Bread buyers need to be aware of the role fiber plays in net carbs, and make smarter decisions based on their overall carb intake if they truly want to shed the pounds.


Nutritionally dense bread


Counting carbs has become a tiresome chore for longtime followers of diets such as Atkins, South Beach, Paleo, and Keto.


These ways of eating can have massive positive health outcomes for those who stick closely to the tenets, but each one requires a major reduction in carbs.

As outlined in a beginner’s guide from Healthline, the Standard Keto Diet recommends that only five percent of daily calories come from carbohydrates, while 20 percent come from carbs and 75 percent from fat.


Paleo prohibits processed carbohydrates altogether, and South Beach is not very generous either.


Considering those bread stats from earlier, it would seem that bread has no place long-term in these diets.


While some bread is definitely better than others in terms of fiber, healthy grains and general nutrition, it’s still a huge amount of carbohydrates to eat in one sitting, and it can dismantle your entire game plan if you slip up.


Fed up with the crazy numbers of carbs in most bread, we decided it was time to get bread back on the menu for those keto and low-carb warriors out there.


Inspired by our love of delicious bread and the feeling that a great low-carb option was missing from the market, we created Superfood bread, a great-tasting nutritional powerhouse.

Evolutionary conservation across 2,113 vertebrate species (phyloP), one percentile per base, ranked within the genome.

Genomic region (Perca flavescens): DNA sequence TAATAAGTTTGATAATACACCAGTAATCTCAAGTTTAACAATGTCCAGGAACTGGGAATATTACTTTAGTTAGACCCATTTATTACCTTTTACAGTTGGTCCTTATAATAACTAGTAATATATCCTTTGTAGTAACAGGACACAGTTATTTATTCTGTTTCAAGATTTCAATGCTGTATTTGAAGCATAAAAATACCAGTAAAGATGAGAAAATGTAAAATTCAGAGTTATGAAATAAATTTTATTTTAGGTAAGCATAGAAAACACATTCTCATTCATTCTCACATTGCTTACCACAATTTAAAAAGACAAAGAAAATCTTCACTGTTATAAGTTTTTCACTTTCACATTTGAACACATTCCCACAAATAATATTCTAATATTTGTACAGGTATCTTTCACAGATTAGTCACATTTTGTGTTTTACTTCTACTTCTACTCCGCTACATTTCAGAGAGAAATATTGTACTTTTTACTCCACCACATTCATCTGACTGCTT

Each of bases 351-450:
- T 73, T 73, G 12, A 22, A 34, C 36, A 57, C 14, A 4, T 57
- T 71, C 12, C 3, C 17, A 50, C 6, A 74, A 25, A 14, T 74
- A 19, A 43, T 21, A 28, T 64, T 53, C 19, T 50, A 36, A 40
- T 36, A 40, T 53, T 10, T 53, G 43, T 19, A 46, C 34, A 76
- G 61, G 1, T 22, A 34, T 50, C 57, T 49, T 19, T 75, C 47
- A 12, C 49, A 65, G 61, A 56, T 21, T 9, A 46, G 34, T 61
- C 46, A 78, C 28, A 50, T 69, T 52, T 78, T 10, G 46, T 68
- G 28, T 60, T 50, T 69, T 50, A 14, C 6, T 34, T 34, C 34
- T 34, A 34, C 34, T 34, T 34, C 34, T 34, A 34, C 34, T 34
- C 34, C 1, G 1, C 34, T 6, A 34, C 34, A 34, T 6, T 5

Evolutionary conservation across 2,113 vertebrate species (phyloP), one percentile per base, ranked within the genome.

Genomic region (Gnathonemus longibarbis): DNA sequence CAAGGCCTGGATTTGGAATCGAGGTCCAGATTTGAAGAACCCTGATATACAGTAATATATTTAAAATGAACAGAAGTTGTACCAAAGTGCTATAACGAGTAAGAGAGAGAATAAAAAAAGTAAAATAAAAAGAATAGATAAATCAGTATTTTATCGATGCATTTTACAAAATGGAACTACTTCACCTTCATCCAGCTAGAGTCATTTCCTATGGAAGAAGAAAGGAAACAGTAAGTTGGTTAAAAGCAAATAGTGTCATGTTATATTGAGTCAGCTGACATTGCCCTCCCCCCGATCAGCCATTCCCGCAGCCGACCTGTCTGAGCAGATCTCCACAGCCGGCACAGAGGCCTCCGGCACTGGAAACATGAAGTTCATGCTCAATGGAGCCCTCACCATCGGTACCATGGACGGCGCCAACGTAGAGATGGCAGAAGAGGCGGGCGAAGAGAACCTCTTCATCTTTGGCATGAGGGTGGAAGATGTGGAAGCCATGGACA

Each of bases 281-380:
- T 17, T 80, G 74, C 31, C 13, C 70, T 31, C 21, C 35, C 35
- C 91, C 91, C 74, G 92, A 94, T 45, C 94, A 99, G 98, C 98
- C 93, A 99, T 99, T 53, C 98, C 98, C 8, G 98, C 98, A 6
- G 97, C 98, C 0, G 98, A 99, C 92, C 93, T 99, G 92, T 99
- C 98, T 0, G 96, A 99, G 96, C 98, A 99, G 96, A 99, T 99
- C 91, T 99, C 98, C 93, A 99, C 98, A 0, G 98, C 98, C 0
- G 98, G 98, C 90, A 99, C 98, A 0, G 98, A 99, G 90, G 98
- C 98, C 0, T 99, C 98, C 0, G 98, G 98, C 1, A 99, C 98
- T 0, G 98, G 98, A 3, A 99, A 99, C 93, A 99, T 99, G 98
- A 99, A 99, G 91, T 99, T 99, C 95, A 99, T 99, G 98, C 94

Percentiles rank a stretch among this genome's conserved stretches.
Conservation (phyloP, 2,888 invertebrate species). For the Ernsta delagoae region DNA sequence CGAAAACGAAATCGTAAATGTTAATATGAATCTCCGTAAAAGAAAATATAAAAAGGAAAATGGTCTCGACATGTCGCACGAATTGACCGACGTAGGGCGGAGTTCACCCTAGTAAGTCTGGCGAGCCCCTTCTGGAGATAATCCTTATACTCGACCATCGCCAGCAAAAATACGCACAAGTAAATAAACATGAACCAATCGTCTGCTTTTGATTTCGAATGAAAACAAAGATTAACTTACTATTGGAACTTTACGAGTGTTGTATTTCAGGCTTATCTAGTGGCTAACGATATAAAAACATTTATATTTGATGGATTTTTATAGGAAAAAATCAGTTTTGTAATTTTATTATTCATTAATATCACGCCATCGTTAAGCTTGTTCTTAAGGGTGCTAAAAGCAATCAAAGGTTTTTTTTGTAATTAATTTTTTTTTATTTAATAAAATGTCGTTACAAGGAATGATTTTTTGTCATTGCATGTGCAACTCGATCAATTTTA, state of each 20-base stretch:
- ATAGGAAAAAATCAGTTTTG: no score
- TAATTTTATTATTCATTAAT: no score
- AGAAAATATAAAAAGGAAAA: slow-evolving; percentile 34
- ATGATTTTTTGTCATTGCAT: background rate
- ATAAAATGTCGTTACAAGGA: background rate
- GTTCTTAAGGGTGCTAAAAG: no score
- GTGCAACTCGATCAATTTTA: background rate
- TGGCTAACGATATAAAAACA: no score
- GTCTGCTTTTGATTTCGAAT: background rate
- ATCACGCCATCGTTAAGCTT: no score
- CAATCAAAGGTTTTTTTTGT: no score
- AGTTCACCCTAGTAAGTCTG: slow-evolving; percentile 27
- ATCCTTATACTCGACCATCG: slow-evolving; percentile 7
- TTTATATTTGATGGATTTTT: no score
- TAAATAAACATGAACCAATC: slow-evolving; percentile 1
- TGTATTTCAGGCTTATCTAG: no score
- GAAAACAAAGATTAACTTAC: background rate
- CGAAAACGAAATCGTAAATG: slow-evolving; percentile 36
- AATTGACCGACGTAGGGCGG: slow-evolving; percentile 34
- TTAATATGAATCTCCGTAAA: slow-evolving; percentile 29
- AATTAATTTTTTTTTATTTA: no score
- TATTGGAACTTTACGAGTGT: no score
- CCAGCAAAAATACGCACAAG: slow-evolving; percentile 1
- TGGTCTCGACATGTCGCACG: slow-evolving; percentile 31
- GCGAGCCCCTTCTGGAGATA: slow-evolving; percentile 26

Compared to the most “healthy” bread at the supermarket, our product is on a different level.


With nine grams of fiber and only two net carbs per slice, we created a bread that actually can help people succeed in living the low-carb lifestyle, rather than throwing them off course.


Our bread has been praised by tons of satisfied customers who thought they would never be able to enjoy bread again.


Made from just five simple ingredients and three sources of complex carbs, Superfood bread is also completely dairy and gluten-free.


No more wandering the aisles of the supermarket in the futile search for a low-carb bread. This stuff is the real deal. It tastes great, fits your diet, and is delivered fresh right to your door.


Conclusion


For far too long, people have been misled by bold claims on the back of the bread labels.


Promises of vitamins and minerals, fancy packaging, and wholesome branding failed to get to the real point: too many carbs are bad for the body.


We are proud to say that our Superfood bread is at the center of a revolution, where health-conscious foodies can finally enjoy the full flavor and texture of real bread without having to worry about carb overload.


Don’t hesitate to check out our FAQ or ask any questions of your own to see how Superfood bread can work for you.


Give us a follow on social media to see how thousands of people are making the most of this delicious, low-carb bread.


Sources:


Very Well Fit


Healthline


Women’s Health Mag